Salps appear to have a form preliminary to vertebrates, and are used as a starting point in models of how vertebrates evolved. Scientists speculate that the tiny groups of nerves in salps are one of the first instances of a primitive nervous system
Nervous system
The nervous system is an organ system containing a network of specialized cells called neurons that coordinate the actions of an animal and transmit signals between different parts of its body. In most animals the nervous system consists of two parts, central and peripheral. The central nervous...

, which eventually evolved into the more complex central nervous system
Central nervous system
The central nervous system is the part of the nervous system that integrates the information that it receives from, and coordinates the activity of, all parts of the bodies of bilaterian animals—that is, all multicellular animals except sponges and radially symmetric animals such as jellyfish...

s of vertebrates.


The World Register of Marine Species lists the following genera
In biology, a genus is a low-level taxonomic rank used in the biological classification of living and fossil organisms, which is an example of definition by genus and differentia...

 and species
In biology, a species is one of the basic units of biological classification and a taxonomic rank. A species is often defined as a group of organisms capable of interbreeding and producing fertile offspring. While in many cases this definition is adequate, more precise or differing measures are...

 in the order Salpida:
  • Order Salpida
    • Family Salpidae
      • Genus Brooksia Metcalf, 1918
        • Brooksia berneri van Soest, 1975
        • Brooksia rostrata (Traustedt, 1893)
      • Genus Cyclosalpa de Blainville, 1827
        • Cyclosalpa affinis (Chamisso, 1819)
        • Cyclosalpa bakeri
          Cyclosalpa bakeri
          Cyclosalpa bakeri is a salp, a marine tunicate in the class Thaliacea. It is found floating in the open sea in the Indo-Pacific region.-Description:Like other salps, Cyclosalpa bakeri has two different phases...

          Ritter, 1905
        • Cyclosalpa foxtoni Van Soest, 1974
        • Cyclosalpa ihlei van Soest, 1974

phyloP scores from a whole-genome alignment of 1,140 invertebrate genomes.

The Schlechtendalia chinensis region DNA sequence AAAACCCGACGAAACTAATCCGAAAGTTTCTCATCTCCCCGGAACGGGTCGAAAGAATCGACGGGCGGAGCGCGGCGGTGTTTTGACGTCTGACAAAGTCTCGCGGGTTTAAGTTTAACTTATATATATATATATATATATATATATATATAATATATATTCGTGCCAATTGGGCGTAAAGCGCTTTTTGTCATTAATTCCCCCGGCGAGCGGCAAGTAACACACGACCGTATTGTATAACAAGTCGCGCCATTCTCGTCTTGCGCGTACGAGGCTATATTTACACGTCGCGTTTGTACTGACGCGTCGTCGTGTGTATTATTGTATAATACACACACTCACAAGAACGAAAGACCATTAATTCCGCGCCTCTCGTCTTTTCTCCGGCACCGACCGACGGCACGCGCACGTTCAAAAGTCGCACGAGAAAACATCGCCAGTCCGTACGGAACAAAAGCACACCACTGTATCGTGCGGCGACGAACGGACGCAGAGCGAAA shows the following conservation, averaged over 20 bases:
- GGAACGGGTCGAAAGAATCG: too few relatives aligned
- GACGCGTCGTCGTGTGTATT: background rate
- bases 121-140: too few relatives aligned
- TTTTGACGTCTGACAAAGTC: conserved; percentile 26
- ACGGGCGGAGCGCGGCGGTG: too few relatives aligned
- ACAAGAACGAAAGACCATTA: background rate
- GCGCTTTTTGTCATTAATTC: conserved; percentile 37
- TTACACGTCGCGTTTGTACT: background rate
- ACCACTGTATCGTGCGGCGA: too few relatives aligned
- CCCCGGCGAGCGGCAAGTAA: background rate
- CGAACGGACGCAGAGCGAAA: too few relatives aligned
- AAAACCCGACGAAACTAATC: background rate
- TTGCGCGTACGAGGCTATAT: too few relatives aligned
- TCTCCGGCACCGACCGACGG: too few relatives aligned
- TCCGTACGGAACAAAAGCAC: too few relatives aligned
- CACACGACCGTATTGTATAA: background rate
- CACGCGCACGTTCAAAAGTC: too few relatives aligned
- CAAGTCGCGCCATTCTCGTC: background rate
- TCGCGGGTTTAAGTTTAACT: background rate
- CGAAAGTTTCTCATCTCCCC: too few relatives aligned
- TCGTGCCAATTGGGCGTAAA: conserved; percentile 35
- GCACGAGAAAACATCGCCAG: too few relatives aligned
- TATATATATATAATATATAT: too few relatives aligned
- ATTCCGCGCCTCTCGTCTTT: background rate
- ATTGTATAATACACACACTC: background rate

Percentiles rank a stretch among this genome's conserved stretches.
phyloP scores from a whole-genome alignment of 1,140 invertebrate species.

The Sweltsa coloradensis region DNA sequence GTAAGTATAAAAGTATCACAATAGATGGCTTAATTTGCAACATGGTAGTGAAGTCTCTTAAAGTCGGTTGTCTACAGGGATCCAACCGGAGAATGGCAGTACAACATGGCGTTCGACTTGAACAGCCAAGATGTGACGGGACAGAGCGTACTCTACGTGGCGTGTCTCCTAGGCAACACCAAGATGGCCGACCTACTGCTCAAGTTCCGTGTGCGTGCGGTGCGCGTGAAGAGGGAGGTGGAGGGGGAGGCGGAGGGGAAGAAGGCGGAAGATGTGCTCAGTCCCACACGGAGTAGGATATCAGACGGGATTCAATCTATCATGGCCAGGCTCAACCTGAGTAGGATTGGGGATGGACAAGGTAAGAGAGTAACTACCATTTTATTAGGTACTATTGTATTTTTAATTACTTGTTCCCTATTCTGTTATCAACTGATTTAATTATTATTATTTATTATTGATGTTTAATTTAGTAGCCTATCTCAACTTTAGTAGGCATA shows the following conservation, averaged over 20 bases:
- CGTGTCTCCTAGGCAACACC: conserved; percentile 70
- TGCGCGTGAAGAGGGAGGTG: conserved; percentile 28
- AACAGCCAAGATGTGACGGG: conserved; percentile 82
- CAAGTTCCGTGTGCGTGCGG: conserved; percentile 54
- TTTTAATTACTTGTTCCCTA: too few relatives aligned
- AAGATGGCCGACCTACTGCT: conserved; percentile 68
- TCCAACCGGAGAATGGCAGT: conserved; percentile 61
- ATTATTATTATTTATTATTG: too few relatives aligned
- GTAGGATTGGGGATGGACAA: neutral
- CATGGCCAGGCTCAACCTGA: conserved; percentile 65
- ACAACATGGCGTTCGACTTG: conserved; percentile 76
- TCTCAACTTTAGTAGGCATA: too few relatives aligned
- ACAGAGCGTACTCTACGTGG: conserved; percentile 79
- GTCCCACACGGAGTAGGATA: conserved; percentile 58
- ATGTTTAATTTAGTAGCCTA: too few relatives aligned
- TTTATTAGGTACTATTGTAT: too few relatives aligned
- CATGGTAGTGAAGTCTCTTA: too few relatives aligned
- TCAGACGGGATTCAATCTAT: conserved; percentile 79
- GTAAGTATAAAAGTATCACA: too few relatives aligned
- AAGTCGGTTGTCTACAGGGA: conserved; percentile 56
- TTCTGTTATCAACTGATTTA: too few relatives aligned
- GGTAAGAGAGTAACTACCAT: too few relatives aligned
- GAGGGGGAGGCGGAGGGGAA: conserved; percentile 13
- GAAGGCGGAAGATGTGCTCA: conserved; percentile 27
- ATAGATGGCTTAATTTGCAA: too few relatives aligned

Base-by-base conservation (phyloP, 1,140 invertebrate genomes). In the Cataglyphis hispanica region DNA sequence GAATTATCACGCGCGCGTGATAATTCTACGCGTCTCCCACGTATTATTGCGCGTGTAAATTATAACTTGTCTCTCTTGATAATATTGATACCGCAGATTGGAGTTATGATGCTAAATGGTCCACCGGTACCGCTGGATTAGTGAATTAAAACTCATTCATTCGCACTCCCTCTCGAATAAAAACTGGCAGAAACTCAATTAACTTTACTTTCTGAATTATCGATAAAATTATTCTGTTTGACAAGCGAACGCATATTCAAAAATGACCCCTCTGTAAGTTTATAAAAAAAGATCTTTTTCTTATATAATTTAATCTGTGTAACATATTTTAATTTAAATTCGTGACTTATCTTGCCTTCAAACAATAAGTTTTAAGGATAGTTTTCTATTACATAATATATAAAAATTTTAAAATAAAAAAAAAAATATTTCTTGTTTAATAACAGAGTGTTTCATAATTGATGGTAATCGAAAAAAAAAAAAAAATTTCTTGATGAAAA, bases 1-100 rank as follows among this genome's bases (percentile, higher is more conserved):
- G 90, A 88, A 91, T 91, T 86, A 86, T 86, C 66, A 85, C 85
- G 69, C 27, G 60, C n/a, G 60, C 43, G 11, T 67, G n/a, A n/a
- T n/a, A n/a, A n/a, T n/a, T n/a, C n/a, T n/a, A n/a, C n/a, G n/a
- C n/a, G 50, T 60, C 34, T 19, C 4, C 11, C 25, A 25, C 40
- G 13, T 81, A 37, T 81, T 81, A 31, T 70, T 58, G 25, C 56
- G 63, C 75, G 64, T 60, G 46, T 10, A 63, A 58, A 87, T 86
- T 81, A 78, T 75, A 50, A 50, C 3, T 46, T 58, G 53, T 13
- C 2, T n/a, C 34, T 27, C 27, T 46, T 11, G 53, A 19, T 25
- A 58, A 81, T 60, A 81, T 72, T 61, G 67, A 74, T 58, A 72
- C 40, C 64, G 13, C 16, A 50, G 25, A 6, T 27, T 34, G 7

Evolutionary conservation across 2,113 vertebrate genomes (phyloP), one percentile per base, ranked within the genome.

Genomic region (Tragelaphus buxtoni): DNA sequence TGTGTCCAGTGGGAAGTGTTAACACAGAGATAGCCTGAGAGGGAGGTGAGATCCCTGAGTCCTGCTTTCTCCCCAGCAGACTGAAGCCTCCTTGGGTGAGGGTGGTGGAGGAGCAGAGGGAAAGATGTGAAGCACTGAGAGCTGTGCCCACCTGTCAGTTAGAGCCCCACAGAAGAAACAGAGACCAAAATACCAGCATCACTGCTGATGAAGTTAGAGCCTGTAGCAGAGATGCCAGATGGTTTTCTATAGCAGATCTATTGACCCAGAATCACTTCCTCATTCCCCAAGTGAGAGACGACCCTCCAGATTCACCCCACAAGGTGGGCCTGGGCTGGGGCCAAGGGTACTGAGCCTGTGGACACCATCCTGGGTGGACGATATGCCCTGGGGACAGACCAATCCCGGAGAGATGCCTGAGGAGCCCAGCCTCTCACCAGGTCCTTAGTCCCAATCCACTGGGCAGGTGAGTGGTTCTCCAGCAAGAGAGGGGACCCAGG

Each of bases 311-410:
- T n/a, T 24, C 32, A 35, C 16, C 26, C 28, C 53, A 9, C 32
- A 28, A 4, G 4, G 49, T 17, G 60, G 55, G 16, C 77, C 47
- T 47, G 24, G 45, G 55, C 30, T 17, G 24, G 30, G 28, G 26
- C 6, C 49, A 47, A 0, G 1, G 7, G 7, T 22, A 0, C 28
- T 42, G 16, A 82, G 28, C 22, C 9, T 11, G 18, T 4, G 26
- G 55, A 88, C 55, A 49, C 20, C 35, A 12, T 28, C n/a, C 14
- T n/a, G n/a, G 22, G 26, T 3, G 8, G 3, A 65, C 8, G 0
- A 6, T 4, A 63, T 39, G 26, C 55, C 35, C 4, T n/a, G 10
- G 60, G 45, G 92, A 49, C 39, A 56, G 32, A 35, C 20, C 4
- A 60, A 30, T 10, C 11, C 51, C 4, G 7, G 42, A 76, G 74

• Cyclosalpa pinnata (Forskål, 1775)
        • Cyclosalpa polae Sigl, 1912
        • Cyclosalpa quadriluminis Berner, 1955
        • Cyclosalpa sewelli Metcalf, 1927
        • Cyclosalpa strongylenteron Berner, 1955
      • Genus Helicosalpa Todaro, 1902
        • Helicosalpa komaii (Ihle & Ihle-Landenberg, 1936)
        • Helicosalpa virgula (Vogt, 1854)
        • Helicosalpa younti Kashkina, 1973
      • Genus Ihlea Metcalf, 1919
        • Ihlea magalhanica (Apstein, 1894)
        • Ihlea punctata (Forskål, 1775)
        • Ihlea racovitzai (van Beneden & Selys Longchamp, 1913)
      • Genus Metcalfina
        • Metcalfina hexagona (Quoy & Gaimard, 1824)
      • Genus Pegea Savigny, 1816
        • Pegea bicaudata (Quoy & Gaimard, 1826)
        • Pegea confederata (Forsskål
          Peter Forsskål
          Peter Forsskål, sometimes spelled Pehr Forsskål, Peter Forskaol, Petrus Forskål or Pehr Forsskåhl, was a Swedish explorer, orientalist, naturalist and an apostle of Carl Linnaeus.-Early life:...

          , 1775)
        • Pegea confoederata (Forskål, 1775)

      • Genus Salpa Forskål, 1775
        • Salpa aspera Chamisso, 1819
        • Salpa fusiformis Cuvier, 1804
        • Salpa gerlachei Foxton, 1961
        • Salpa maxima Forskål, 1775
        • Salpa thompsoni (Foxton, 1961)
        • Salpa tuberculata Metcalf, 1918
        • Salpa younti van Soest, 1973
      • Genus Soestia
        • Soestia cylindrica (Cuvier, 1804)
        • Soestia zonaria (Pallas, 1774)
      • Genus Thalia
        • Thalia cicar van Soest, 1973
        • Thalia democratica (Forskål, 1775)
        • Thalia longicauda (Quoy & Gaimard, 1824)
        • Thalia orientalis Tokioka, 1937
        • Thalia rhinoceros van Soest, 1975
        • Thalia rhomboides (Quoy & Gaimard, 1824)
        • Thalia sibogae van Soest, 1973
      • Genus Thetys Tilesius, 1802
        • Thetys vagina Tilesius, 1802
      • Genus Traustedtia
        • Traustedtia multitentaculata (Quoy & Gaimard, 1834)
      • Genus Weelia Yount, 1954
        • Weelia cylindrica (Cuvier, 1804)

External links